Jack Wagon
I think this market makes perfect sense. With all the speculator owned inventory, and the current economic environment, it makes complete sense that we're seeing a bit of a "fire-sale". There's a lot of inventory out there that has a pretty solid profit margin built into the current market value, so it's easy for investors to price sharp (read significantly below comps) and take whatever the market will bear. On the other side is the investor/homeowner. Through either getting fleeced on buying their ever appreciating asset, filling their snouts with HELOC money or buying too recently and now getting cold feet, they need to sell AT comp to break even or make a small return. They're scared, and they're listing, but they're not getting any looks as the sellers with margin are undercutting them at every turn. I'd be interested… Read more »
Best place on meth
Member
Best place on meth

How about that loonie? A 3 year high today.

Rumors of a rate hike in April or May are swirling.

http://ca.news.yahoo.com/canadian-dollar-hits-nea

specialfx3000
Member
specialfx3000

@KopyrightKlepto:

"That’s a good 25% under list for a nice SFH in North Van and appears significantly out of line with comparables."

This is my theory. It's in North Van and look at that huge driveway and yard. The satellite mainland Chinese wife with her 10 year old would not be able to clear all the snow on days like yesterday nor mow that lawn in the summertime. Either that or there's a hospice nearby.

Bag it and tag it
Member
Bag it and tag it

@KopyrightKlepto: "V867297 – 3284 TENNYSON CR. List: $ 879,900 Sold: $ 655,000"

That is a curious one if it did in fact sell for $655K…seems very low for the current market, as I peruse NV detached from time to time.

Danm
Guest
Danm

@KopyrightKlepto #11

That property does not appeal to Asians. Way too many trees.

cgh
Guest
cgh

@Best place on meth:

"How about that loonie? A 3 year high today."

Pity me, for I am paid in US dollars…

nonymouse
Guest
nonymouse

A bit off topic but I noticed reports of two "nice" restaurants are closing down. Both Lumiere and db Bistro on the west side are closing. You can infer what you like from their closing, but I'm think it's showing how tight the purse strings are getting locally.

Best place on meth
Member
Best place on meth

@nonymouse:

That's ok, business at McDonalds is picking up steam.

Bear Vancouverite
Guest
Bear Vancouverite
I'm a bear (and condo owner) and I think some of you have gotten a bit ridiculous in the past few months, perhaps as we all desparately wait for a pending crash patience wears thin and we start to babble nonsense. 1) Half of these items listed in this article are not scams at all. Educating yourself against these is just common sense. I'm constantly surprised for instance that people don't realise presales maintenance fees are a fraction of what they will really be in year 2 of ownership. Sales people are not our friends, they are there to SELL something and will tell us anything to do it. Do you think a car salesman, or computer salesman will be any more ethical? 2) "Confidence Scam": I go to a lot of presales to check out the vibe, probably around… Read more »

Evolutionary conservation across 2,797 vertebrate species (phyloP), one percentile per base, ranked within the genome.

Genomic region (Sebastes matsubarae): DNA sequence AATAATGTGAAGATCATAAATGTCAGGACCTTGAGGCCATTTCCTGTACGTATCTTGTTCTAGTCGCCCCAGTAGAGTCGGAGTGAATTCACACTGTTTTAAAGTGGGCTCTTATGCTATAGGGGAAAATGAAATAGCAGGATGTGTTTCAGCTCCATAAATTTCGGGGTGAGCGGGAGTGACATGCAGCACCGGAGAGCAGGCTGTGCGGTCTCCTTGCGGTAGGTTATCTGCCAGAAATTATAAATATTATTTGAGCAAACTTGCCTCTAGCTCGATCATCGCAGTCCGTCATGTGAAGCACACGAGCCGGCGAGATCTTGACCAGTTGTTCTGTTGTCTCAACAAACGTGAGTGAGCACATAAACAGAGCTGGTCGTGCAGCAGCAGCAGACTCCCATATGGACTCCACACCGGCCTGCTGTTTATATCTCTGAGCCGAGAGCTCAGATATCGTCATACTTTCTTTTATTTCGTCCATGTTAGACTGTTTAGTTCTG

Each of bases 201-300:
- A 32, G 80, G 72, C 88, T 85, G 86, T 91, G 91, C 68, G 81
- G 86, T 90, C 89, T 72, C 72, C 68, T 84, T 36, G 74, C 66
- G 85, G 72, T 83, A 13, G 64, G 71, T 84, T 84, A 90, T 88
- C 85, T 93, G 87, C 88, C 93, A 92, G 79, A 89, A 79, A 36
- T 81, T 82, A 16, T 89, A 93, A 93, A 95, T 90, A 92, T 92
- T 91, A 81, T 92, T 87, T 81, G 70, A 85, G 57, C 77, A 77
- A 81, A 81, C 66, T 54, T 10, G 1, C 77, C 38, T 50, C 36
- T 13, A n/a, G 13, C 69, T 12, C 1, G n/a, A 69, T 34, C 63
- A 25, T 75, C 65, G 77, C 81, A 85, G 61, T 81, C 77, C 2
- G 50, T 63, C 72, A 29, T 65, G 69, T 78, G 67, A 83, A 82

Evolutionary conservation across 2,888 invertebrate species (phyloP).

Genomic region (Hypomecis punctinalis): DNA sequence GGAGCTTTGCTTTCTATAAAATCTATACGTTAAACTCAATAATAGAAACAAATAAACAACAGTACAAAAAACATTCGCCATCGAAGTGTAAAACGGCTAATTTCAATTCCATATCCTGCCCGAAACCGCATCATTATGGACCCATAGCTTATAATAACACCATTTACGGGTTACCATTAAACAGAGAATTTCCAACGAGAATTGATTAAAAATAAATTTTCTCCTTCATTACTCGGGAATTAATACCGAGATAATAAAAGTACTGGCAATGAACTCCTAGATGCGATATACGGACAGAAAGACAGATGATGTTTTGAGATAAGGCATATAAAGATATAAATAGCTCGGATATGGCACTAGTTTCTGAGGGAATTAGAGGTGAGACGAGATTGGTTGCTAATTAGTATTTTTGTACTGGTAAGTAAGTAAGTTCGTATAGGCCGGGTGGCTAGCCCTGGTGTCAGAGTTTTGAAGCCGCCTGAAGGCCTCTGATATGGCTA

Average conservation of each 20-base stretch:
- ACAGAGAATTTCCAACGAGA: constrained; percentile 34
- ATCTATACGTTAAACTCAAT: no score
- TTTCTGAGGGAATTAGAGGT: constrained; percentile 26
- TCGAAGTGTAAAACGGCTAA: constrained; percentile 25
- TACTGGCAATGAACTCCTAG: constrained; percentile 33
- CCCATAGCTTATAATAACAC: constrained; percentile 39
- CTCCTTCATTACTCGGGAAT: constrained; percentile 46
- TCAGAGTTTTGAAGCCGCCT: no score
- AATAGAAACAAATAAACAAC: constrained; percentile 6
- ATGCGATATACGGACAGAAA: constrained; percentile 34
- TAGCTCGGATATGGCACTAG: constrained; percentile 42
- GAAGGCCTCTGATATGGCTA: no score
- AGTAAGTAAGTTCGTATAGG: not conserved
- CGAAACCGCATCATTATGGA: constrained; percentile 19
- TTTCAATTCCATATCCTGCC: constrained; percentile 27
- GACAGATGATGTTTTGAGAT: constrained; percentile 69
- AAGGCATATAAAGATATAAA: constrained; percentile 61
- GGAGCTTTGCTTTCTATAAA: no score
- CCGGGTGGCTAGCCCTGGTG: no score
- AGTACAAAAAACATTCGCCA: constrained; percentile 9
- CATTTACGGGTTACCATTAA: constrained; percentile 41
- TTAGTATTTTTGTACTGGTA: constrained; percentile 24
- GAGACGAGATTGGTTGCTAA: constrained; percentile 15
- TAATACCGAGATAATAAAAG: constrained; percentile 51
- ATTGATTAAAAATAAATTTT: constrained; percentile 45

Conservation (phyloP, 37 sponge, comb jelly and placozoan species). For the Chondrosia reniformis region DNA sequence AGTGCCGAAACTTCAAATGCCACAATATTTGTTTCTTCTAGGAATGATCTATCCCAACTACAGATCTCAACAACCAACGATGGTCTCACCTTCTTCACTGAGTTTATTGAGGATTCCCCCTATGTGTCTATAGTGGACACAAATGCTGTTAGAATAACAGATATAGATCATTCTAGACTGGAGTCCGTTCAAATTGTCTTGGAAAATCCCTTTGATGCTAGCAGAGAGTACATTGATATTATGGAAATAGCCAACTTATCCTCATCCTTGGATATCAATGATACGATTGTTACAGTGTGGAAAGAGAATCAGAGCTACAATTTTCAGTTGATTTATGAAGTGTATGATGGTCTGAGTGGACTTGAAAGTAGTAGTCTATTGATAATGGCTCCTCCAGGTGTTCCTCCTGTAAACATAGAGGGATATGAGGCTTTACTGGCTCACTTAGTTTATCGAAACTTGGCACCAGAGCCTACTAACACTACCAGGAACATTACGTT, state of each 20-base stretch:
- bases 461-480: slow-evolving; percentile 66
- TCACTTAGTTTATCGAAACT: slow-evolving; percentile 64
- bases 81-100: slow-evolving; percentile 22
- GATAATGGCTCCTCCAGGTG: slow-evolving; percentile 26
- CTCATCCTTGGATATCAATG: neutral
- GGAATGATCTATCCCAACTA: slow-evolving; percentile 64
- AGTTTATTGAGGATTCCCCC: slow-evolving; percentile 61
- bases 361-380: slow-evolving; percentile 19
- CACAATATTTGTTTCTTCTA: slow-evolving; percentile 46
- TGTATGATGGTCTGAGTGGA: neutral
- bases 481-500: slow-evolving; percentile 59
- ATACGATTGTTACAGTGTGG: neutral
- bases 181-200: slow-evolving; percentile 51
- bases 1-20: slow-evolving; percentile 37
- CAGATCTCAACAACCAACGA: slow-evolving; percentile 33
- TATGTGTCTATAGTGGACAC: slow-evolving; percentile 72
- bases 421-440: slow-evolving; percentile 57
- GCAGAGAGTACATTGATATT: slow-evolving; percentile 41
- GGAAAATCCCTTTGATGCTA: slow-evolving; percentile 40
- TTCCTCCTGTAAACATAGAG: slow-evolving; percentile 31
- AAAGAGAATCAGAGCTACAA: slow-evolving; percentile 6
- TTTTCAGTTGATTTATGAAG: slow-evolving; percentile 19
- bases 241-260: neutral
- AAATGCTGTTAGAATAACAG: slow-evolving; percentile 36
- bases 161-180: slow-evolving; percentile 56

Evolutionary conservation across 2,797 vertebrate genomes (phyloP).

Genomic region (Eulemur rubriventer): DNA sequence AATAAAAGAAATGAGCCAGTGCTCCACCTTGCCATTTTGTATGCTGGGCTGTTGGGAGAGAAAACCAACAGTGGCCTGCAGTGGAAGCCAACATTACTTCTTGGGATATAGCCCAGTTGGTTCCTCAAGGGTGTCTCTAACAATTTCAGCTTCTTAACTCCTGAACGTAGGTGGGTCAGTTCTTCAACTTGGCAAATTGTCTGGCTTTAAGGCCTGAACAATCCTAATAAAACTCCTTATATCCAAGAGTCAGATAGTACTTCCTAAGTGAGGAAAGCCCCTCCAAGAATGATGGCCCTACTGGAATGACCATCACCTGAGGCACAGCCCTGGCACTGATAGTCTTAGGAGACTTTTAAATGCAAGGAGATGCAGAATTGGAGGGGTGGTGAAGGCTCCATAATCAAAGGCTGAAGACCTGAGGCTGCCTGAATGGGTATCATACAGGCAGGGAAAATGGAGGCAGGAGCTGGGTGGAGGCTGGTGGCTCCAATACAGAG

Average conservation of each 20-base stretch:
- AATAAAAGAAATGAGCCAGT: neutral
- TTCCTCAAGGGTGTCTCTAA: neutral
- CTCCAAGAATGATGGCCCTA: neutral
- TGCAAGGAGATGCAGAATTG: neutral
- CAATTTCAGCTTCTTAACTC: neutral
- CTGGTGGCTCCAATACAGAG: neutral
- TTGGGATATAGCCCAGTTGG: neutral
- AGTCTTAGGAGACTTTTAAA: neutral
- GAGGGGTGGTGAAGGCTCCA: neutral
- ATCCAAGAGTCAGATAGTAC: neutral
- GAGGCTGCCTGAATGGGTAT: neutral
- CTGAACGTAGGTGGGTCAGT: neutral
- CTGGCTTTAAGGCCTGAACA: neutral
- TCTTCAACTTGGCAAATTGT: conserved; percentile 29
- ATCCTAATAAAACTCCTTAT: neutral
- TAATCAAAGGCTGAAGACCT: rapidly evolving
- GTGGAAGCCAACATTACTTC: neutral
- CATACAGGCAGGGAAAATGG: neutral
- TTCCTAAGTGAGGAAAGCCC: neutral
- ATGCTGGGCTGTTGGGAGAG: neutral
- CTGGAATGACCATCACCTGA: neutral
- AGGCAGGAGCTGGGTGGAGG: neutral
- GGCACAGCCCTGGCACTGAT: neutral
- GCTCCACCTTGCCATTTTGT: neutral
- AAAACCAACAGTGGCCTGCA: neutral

Bag it and tag it
Member
Bag it and tag it

@VHB:

I think there is likely a balance between buyers and sellers both motivated to beat the new rules.

We know agents are using the new rules to motivate buyers, but behind the scenes I'm sure they're also using March 18th to motivate sellers. Things have been lean for too long and agents are getting desperate for commissions…so I'm sure they're starting to use their tricks on sellers as well. "If you think it's tough to sell now, wait til after March 18th, I recommend listing below comparables to incite bidding war"…yada yada yada.

It'll be interesting to see what the avg and benmarks show for Feb and March.

Bear Vancouverite
Guest
Bear Vancouverite
#20: "…I noticed reports of two “nice” restaurants are closing down. Both Lumiere and db Bistro on the west side are closing. You can infer what you like from their closing, but I’m think it’s showing how tight the purse strings are getting locally." Don't read too much into this. Lumiere/db Bistro (formerly known as "Feenie's") survived so long because it was run by Rob Feenie. The business started losing customers the moment he left. I went there some 2 years ago, not by choice, but because I had been given a gift certificate there. The food was not nearly as good as when Feenie was still in charge. I have business associates who used to come and treat people to a meal at Feenie's, now that its changed hands and names they don't even bother to ask about it… Read more »
Kosta
Guest
Kosta

@nonymouse:

Rich Chinese Buyer (RCB) is not into the French cuisine even though admires expensive cognac.

http://blog.cognac-expert.com/honey-i-quickly-gra